The males and females apparently do not form pair bonds.  The males gather in group display leks to attract females.  The female then builds the nest and rears the two young all on her own.  Nesting takes place between January and May.

Conservation measures are to investigate current distribution and discourage the conversion of shade coffee to full sun grown coffee.  Unfortunately very little information is available on the behavioral ecology of this species so the more we learn the more we will bring to you.

Birds

Featured Bird: White-whiskered Puffbird

White-whiskered Puffbird by Gianfranco Gomez

Not only does the White-whiskered Puffbird (Malacoptila panamensis) rank pretty high on the cuteness scale, it is also an interesting species from an ecological perspective.  Puffbirds are most closely related to jacamars, toucans and woodpeckers.  They are primarily insect and arthropod eaters and are considered to be flycatching birds along with tyrant flycatchers, and nunbirds.  Even though they eat spiders, frogs and lizards taken from the ground they are known for sitting perfectly still in the forest understory until a flying insect meal passes by when it darts out to catch its prey in midair.  It will then take it back to its perch to beat it against the branch before swallowing it.  Their apparent lethargy, as they sit and wait for prey to come by, is really a honed hunting behavior.

You can find either White-necked Puffbirds or White-whiskered Puffbirds here on the trails of Friends of the Osa’s Osa Biodiversity Center between Piro Research Station and the Greg Gund Conservation Center.  Both species separate themselves vertically in the forest.  You’ll find the White-necked Puffbird higher up in the canopy and the White-whiskered Puffbird down low where they don’t directly compete with each other for food resources.  In either case however they are difficult to see for their stealthy style.

Puffbirds build their nests in active termite nests or dig out a burrow in the ground or on the side of a small hillock with a short entrance tunnel with twigs and dead leaves extending out an additional 3 inches.  The actual nest is lined with leaves.  Those that build in termite nests seem to tolerate termites crawling all over them during incubation (From Alexander Skutch’s book of Birds of Tropical America, 1983).  Ground burrows can be as long as 22 inches.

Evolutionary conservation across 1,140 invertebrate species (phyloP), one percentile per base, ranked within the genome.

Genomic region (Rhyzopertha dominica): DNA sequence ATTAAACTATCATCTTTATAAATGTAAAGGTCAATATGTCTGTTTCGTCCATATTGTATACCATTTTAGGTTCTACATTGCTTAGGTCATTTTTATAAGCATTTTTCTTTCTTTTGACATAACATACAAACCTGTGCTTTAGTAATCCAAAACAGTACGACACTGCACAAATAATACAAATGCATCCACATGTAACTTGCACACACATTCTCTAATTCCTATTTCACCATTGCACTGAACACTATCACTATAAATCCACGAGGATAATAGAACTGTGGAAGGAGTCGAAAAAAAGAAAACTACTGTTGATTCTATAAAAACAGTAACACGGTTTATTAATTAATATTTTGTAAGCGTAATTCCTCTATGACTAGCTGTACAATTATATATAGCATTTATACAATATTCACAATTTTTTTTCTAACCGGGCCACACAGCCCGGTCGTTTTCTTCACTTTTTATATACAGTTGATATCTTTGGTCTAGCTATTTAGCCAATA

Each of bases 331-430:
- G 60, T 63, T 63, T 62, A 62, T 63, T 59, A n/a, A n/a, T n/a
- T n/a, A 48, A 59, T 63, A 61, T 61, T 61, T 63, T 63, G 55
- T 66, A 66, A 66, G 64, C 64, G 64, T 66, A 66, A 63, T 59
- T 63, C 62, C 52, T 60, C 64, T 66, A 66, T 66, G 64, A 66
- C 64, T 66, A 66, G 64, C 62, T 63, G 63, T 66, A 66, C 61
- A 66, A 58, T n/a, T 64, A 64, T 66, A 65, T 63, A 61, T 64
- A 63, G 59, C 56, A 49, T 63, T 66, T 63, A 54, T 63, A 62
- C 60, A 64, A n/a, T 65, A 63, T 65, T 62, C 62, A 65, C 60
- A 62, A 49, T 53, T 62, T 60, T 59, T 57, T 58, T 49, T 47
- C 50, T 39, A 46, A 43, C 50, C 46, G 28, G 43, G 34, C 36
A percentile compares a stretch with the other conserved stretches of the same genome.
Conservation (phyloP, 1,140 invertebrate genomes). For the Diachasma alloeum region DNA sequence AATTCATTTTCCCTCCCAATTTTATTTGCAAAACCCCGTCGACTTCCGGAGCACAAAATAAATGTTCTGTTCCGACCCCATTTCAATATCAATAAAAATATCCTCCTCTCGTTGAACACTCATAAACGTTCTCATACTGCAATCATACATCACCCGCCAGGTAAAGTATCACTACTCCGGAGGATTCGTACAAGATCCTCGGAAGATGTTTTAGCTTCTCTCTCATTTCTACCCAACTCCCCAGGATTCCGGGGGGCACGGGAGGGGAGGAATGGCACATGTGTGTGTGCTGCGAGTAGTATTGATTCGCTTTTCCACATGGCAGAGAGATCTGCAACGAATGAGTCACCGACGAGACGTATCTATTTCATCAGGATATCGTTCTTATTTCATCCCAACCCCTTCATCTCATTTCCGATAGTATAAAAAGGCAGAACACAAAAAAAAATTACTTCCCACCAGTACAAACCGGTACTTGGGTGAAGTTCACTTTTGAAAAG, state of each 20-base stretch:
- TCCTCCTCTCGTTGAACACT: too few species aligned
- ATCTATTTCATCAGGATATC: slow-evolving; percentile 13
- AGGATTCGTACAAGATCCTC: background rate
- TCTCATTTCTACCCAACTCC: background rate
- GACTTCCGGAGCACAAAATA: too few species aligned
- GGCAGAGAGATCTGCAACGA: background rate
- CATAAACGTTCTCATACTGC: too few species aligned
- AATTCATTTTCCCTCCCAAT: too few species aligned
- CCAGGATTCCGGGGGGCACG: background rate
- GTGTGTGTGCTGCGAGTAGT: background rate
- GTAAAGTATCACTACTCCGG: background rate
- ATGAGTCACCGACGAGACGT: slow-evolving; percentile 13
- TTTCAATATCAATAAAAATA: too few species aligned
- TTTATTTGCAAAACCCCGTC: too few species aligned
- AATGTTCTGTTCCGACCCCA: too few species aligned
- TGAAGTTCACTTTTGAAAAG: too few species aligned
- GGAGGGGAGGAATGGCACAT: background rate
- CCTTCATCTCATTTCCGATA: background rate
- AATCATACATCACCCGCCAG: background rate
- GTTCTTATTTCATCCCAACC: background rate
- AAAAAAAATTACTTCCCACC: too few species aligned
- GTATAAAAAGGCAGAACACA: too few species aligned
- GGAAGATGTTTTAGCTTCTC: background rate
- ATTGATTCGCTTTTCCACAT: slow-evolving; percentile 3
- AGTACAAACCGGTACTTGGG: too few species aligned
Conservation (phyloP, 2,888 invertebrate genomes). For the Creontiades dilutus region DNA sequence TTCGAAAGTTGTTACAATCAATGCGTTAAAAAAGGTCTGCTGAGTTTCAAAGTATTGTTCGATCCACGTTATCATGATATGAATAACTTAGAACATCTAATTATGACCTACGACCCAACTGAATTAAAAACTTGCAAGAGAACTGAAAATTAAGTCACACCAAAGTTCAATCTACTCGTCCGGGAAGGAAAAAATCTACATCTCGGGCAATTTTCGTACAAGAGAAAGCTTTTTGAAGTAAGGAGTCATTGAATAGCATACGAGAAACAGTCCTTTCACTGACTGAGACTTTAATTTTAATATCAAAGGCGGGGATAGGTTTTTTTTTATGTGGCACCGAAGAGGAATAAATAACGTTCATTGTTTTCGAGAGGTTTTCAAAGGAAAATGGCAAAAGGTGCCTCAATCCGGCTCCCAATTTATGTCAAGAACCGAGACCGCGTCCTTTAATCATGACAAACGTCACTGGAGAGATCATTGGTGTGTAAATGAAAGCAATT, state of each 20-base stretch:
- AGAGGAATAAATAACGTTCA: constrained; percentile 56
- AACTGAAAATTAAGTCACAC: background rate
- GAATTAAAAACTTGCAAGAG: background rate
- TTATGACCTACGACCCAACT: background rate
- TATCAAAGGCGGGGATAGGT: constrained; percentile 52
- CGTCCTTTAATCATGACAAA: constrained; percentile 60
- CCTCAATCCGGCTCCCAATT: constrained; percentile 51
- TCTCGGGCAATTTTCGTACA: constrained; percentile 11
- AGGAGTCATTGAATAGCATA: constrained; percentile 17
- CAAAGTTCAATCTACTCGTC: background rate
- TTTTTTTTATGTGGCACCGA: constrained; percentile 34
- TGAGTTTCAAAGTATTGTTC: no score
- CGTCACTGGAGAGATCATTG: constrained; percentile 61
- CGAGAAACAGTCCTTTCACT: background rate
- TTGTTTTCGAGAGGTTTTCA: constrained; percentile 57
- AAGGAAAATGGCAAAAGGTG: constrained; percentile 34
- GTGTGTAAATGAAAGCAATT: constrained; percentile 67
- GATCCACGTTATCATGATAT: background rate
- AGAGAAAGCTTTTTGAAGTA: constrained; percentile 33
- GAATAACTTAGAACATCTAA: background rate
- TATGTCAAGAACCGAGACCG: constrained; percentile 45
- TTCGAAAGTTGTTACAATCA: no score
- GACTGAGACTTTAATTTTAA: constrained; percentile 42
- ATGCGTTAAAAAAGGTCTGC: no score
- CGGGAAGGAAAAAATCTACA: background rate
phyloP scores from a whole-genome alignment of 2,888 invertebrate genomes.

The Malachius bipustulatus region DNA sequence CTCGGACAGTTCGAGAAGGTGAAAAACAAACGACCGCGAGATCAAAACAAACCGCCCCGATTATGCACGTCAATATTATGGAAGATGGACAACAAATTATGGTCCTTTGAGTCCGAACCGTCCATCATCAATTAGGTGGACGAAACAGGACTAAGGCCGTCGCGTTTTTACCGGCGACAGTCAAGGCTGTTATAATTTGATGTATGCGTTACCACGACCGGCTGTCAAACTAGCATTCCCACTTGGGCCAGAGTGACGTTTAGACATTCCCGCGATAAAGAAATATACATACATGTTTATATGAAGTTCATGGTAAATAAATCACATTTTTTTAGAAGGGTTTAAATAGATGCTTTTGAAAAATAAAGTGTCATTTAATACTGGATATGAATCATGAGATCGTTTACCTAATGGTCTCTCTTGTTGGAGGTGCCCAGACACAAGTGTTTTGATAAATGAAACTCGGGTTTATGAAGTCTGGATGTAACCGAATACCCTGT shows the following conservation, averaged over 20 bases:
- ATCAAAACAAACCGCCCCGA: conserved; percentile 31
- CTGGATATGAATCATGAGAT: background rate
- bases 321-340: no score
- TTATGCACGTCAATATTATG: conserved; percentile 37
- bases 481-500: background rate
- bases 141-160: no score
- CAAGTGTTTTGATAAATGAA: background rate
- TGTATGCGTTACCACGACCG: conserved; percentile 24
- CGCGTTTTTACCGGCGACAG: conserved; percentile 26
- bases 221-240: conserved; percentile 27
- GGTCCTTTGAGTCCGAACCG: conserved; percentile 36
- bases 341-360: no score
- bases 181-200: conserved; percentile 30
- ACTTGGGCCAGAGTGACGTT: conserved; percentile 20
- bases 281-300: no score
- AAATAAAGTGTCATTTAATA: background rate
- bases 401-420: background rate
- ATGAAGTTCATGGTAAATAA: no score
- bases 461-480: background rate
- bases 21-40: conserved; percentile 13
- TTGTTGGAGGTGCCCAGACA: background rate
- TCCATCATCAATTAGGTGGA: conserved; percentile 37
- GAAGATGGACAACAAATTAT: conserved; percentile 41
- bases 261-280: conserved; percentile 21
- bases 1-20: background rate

So why are they called puffbirds?  As you can see from the photo, they are stout birds with fairly large heads and their feathers have a puffed-out appearance.  When they get excited they puff out and swing their tail back and forth.  Their abundant puffy plumage makes their short legs almost invisible.  Note the striking red eyes as well!

We would like to thank Gianfranco Gomez for allowing us to showcase his photographs.  You can find more of his work at The Drake Bay Rainforest Chalet website.

Birds

Featured Bird: Blue-crowned Motmot

Blue-crowned Motmot by Alan Dahl

The Blue-crowned Motmots (Momotus momota) have been spending a lot of time around a Nance tree (Byrsonima crassifolia), a prolific fruit producing tree in the garden here at Friends of the Osa’s Osa Biodiversity Center.  Lately there have been quite a few hanging around giving their distinctive soft low pitch “moot moot” call at dawn which has sounded like a large choral group, each bird with its own perfectly timed solo, and the group never missing a beat.  With the Nance fruiting right next to the house, one of them actually flew through the front door the other day making me realize that it was time to share this species with you on the blog.  Oh and by the way, he or she did find its way out of the house fairly quickly.

In this species the male and female look alike and as you can see from Alan Dahl’s photograph, they are brilliantly colored.  Motmots in general have two very distinct features worth noting: the racquet-shaped tail and a heavily serrated bill.  The tail is more than half the birds total length and has two long central feathers.  During feather preening sections of the tail barbs fall off leaving the exposed vane.  The tip of the feather or the racquet remains intact forming what looks like a racquet head.  Motmots are famous for slowly and methodically swinging their tail feather back and forth like a pendulum.

The bill has tooth like serrations allowing them to take small snakes and lizards as well as other insects and tear them apart.  They also accompany army ant swarms picking off what the other birds kick-up from the ground.  And yes, they like fruit.

A third and very interesting characteristic of the Motmot is the fact that they dig their nest into burrows.  They are most closely related to Kingfishes and todies which also dig into burrows.  Motmots excavate tunnels in the bank of a road or stream or in the side of a pit or hollow in the ground.  Their nests are unlined and can wind as far back as 5 – 14 feet (1.5 – 4 meters).  Now I don’t know about you all but I have a hard time seeing such a beautiful majestic bird digging a long tunnel in the dirt and coming out looking that good, but I truly hope to see it someday.

You can see the Blue-crowned Motmot all over Costa Rica, and at least at the moment, all over Cerro Osa on the Osa Peninsula.  You can also find them from Mexico down through Argentina and in just about any type of habitat most often perched in the shade saying “moot moot, moot moot”!